But Geoff Dean, recently retired senior manager in D&G Social Work department and chair of the Save Kirkcudbright Hospital Action Group said this means elderly people travelling to Dumfries for often minor injuries.  Factoring in poor public transport, many must rely on taxis which are reluctant to take elderly people a long distance in case their condition worsens.  Health boards must think of the service they are buying, not just its cost, and rural services are bound to cost more proportionately than urban ones.  Nonetheless, they are vital for community wellbeing.

What about Care Home Provision?

            In Dumfries and Galloway this provision is inadequate, despite 27% of its residents being over 65 with care home beds are down by 12% in the last 10 years, and the number of acute hospital beds fell over 5 years from 398 to 313.  So pressures on hospitals cannot be lifted in this way.


          Last year 116 people died before their applications for the (Scottish) Adult Disability Payment were approved, with two people waiting almost a year, and 24 waiting over 6 months before they died waiting.  Most people got a decision within 4 months, but they admit waiting longer is unacceptable, although they point out that they have a separate accelerated application route for those diagnosed with a terminal illness, with an average processing time for these applications of three working days.

Are Scotland’s Colleges Under-financed?

            Many of Scotland’s colleges are running expected deficits, but the Scottish Funding Council would not name individual colleges at a meeting with Holyrood’s Public Audit Committee in January, save admitting that they are particularly concerned about 4 colleges. An Extraordinary College Employers Scotland Meeting took place on February 6th at Stirling, with representatives from every college in Scotland, but only issued highly redacted information.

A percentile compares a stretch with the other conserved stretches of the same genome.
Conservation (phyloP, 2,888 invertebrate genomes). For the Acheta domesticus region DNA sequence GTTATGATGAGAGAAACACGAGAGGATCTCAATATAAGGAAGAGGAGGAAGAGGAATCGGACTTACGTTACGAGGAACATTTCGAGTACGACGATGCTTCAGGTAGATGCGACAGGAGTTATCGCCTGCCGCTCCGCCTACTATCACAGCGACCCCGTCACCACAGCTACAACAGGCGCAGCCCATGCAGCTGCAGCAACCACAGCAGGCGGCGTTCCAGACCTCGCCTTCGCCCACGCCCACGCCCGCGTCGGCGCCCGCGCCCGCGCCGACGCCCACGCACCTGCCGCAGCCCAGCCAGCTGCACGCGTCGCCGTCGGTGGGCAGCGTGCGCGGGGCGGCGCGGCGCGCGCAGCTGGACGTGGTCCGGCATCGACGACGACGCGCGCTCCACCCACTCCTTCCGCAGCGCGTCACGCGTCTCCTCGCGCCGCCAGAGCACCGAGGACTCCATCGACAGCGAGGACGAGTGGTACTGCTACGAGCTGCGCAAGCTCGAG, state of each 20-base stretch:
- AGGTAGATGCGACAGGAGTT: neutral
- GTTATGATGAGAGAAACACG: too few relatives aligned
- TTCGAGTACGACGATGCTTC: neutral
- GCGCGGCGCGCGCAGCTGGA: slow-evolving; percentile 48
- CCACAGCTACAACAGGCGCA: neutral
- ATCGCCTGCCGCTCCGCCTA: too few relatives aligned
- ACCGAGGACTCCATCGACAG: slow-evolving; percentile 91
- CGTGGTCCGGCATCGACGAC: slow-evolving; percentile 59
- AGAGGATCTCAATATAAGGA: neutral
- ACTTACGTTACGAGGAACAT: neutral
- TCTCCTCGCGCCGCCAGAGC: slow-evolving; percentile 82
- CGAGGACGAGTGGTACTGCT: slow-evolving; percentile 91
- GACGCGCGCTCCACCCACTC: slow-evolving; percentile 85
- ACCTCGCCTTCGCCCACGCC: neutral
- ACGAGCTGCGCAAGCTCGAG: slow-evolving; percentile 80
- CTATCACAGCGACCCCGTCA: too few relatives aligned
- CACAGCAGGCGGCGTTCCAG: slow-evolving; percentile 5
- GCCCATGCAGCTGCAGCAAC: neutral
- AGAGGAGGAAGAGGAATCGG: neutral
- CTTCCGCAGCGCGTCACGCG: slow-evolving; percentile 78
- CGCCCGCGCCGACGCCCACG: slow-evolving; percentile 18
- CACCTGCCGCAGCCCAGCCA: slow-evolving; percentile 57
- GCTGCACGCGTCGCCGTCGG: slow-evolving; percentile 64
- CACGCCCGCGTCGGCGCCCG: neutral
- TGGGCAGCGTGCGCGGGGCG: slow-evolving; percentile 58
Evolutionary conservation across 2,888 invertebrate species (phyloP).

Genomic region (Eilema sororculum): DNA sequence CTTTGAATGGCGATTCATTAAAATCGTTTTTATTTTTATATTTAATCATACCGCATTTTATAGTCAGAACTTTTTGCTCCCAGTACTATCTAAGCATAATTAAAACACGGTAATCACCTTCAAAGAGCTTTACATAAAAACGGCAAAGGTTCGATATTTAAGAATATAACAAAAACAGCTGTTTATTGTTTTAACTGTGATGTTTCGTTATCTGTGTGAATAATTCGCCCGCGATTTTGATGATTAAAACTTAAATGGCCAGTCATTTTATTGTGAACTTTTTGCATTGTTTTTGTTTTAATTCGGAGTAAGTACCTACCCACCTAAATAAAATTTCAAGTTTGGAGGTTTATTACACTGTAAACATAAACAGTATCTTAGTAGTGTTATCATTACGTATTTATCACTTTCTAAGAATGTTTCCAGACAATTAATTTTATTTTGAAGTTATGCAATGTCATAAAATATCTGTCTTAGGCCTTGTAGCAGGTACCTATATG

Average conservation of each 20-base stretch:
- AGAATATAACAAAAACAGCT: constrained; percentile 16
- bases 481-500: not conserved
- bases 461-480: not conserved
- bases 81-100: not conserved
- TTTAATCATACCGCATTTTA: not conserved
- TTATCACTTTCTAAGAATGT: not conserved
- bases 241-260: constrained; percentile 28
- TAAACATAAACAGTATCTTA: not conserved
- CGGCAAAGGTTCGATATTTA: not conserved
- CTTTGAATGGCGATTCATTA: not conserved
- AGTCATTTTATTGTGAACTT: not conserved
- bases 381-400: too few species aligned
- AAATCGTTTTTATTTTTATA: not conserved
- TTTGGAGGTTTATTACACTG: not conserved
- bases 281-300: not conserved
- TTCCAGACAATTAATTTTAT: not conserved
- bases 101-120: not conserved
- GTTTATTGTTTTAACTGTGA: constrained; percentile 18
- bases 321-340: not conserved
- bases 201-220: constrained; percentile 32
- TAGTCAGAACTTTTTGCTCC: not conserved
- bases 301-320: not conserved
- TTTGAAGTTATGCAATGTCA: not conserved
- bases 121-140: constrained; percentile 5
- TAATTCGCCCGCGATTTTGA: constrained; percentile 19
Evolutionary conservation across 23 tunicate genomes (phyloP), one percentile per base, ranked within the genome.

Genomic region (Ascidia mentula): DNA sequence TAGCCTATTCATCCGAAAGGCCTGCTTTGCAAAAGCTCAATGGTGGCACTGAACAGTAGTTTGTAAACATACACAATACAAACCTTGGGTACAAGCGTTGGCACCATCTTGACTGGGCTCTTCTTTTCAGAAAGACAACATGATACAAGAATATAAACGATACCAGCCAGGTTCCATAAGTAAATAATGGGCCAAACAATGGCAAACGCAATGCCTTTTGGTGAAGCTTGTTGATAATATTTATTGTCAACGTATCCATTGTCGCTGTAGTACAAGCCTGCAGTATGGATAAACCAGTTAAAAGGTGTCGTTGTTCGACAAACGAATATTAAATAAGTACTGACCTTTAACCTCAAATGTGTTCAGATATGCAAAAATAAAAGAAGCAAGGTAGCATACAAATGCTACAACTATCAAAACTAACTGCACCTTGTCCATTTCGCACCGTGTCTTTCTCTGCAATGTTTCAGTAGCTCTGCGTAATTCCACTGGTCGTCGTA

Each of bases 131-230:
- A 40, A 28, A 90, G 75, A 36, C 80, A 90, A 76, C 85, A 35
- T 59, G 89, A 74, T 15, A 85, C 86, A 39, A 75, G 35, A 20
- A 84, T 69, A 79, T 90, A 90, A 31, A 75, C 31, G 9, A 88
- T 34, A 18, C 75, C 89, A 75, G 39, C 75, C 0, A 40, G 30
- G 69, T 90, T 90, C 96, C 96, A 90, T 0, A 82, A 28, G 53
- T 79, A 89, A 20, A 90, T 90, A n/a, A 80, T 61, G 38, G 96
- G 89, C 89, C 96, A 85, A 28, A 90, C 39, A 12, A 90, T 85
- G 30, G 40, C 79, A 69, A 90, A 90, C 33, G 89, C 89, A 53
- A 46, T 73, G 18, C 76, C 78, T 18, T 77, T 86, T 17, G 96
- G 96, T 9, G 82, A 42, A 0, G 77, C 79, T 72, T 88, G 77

Colleges began issuing threats to deduct up to 100% of salaries to staff engaged in boycotts/strikes affecting the sector, a dispute which continues to rumble on.  The ‘100% salary deduction’ was apparently drawn up following legal advice and looks identical from each college.

Dalry Secondary ‘Mothballed

            Parents are urging Dumfries and Galloway Council to pause plans to mothball Dalry Secondary School, calling it ‘closure’ by another name. The council consulted but did not give the option of ‘mothballing’ the school.  The most popular option was to create an ‘all-through’ school from nursery to S4, although this would not even have been on the ballot but for parents insisting.

            Travel times will be drastically lengthened if Dalry is mothballed or closed, forcing children to travel to Castle Douglas High School.  D&G could only commit to helping parents, carers and young people to ‘the most effective and efficient way for young people to reach their school base’, saying the blame lies with their rural location!  Residents say council engagement has been a sham.

            Primaries are not safe either.  Carsphairn village, 5 miles to the south of Dalry, once had a primary school, now abandoned, which residents say is putting people off repopulating the village which is trying to use windfall funds from nearby windfarms to attract people to the area.

Permanent Rent Controls

            are to be introduced in the Housing (Scotland) Bill which proposes a New Deal for Tenants, with long term rent controls for private tenancies, the right to keep pets, decorate rented homes and stronger protection against eviction.